Adaptation of Staphylococcus aureus to the airways correlates with increased exploitation of metabolites released by the lung microbiota

Staphylococcus aureus, known worldwide as a notorious pathogen, commonly infects the lungs of patients with chronic lung diseases such as cystic fibrosis (CF). In this disease, around 80% of children have persistent S. aureus infections in their lungs.
Adaptation of Staphylococcus aureus to the airways correlates with increased exploitation of metabolites released by the lung microbiota

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Our lab is located on the campus of a children’s hospital that manages hundreds of children with CF. When I started my PhD, the team had already shown that the main quorum-sensing system, encoded by the agr genes, was frequently inactivated in lung-adapted isolates collected from the sputa of children with CF1,2. However, the explanation for the accumulation of agr mutants in CF lungs remained elusive, and we decided to investigate the metabolic drivers of this phenomenon. We hypothesized that the abnormally thick mucus composed of hypersialylated mucins found in the lung environment of CF patients might play a key role in the selection of agr mutants. We thus decided to focus on the as yet poorly characterized interaction of airway sialic acid with S. aureus.

The starting point was the observation that the nan gene locus, involved in sialic acid catabolism in S. aureus, was overexpressed in agr mutants and lung-adapted clinical isolates with Agr dysfunction compared to their ancestral counterparts. The main consequence is a rapid consumption of sialic acid. In a mixed culture of WT and agr mutant, the agr mutant progressively became dominant over the WT strain in the presence of sialic acid. A metabolic driver of agr mutant accumulation has been discovered!

We reasoned that, although S. aureus lacks sialidase to release sialic acid from airway mucins, other bacterial species sharing the same ecological niche might very well do the job. We began by confirming the presence of free sialic acid in patients' sputum and analyzing the microbiota using a combination of 16S, shotgun metagenomics and sputum culture. We directly demonstrated the ability of sialidase-producing species in CF sputum to release free sialic acid from CF mucins. Cross-feeding between sialidase-producing species and S. aureus has thus been demonstrated in the CF lung environment.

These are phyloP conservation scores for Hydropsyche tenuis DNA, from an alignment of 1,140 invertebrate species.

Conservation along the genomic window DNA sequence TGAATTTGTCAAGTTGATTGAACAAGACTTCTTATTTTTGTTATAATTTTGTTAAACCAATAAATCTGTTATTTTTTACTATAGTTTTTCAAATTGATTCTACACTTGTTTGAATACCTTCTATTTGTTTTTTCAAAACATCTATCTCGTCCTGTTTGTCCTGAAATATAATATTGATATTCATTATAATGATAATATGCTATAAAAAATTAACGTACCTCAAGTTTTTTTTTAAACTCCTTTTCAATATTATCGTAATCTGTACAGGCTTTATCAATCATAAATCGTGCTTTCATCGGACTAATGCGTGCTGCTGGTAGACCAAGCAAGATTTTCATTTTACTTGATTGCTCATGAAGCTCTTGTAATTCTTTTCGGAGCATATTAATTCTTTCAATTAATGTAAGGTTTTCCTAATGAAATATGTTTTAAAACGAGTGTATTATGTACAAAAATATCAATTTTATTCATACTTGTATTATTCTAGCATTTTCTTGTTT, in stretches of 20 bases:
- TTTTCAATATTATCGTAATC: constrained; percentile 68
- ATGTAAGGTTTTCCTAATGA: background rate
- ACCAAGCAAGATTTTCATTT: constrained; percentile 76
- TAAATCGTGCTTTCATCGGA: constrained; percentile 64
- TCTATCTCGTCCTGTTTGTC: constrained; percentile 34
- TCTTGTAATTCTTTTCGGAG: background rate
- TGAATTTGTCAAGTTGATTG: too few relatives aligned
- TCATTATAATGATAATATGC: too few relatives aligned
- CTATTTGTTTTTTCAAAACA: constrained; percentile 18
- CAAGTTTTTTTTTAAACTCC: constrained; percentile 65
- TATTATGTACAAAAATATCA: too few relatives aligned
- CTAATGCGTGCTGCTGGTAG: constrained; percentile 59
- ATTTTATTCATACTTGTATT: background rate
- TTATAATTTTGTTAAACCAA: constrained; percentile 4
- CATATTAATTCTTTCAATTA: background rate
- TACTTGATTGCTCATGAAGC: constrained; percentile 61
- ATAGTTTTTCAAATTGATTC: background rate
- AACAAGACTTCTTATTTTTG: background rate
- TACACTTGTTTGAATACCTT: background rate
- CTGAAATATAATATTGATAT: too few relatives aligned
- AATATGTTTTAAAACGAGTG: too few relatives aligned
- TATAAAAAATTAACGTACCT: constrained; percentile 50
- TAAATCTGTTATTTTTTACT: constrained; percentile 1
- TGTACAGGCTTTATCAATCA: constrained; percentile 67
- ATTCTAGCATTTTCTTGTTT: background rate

To further simulate the lung environment, we used an air-liquid model of respiratory cells grown in vitro and demonstrated the growth advantage of the agr mutant in the presence of sialic acid. The agr mutant strain also utilized sialic acid more efficiently and exhibited faster proliferation in a mouse lung infection model.

To better understand the consequences of the presence of sialic acid in the lung environment, we performed an RNA-seq analysis. The “sialic acid regulon of S. aureus” encompasses the biosynthesis locus of staphyloferrin B, a siderophore, but also several virulence factors involved in acute infection. RNA-seq analysis revealed that sialic acid regulated the small RNA isrR, which is involved in iron utilization and displays predicted NanR binding motifs in its upstream region. NanR, the repressor of the nan locus, could regulate isrR, which in turn could affect siderophore production. To validate this hypothesis, we generated a nanR deletion mutant, and demonstrated an increase in isrR and sbnA expression compared with WT. The detailed regulatory circuits linking NanR and siderophore expression remain to be investigated.

Altogether, our findings suggest that sialic acid, released by sialidase-producing species in the airway, favors the accumulation of Agr dysfunctional variants by enhancing their sialic acid utilization and iron acquisition capabilities. As a result, lung-adapted S. aureus isolates are better able to exploit and respond to metabolites released by the surrounding microbiota.


The life of an apprentice researcher is not a smooth and straightforward path. I’ve just opened the door to unveil the incredible potential of interactions between bacterial species. I am now ready to continue unravelling these fascinating interactions, where each member of the community possesses its own metabolic skills and contributes to the dynamic structure of the ecosystem as a whole.

1. Tan, X. et al. Chronic Staphylococcus aureus Lung Infection Correlates With Proteogenomic and Metabolic Adaptations Leading to an Increased Intracellular Persistence. Clin Infect Dis 69, 1937-1945, doi:10.1093/cid/ciz106 (2019).

2. Ramond, E. et al. Lung-Adapted Staphylococcus aureus Isolates With Dysfunctional Agr System Trigger a Proinflammatory Response. J Infect Dis 226, 1276-1285, doi:10.1093/infdis/jiac191 (2022).

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Go to the profile of Sudarsan Mugunthan
7 months ago

Very nice correlation between staphylococcus persistence and CF lung metabolites. Thanks for sharing

Follow the Topic

Medical Microbiology
Life Sciences > Health Sciences > Biomedical Research > Medical Microbiology
Cystic Fibrosis
Life Sciences > Health Sciences > Clinical Medicine > Diseases > Respiratory Tract Diseases > Cystic Fibrosis
Bacterial Evolution
Life Sciences > Biological Sciences > Microbiology > Bacteria > Bacterial Evolution
Life Sciences > Biological Sciences > Microbiology > Microbial Communities > Microbiome

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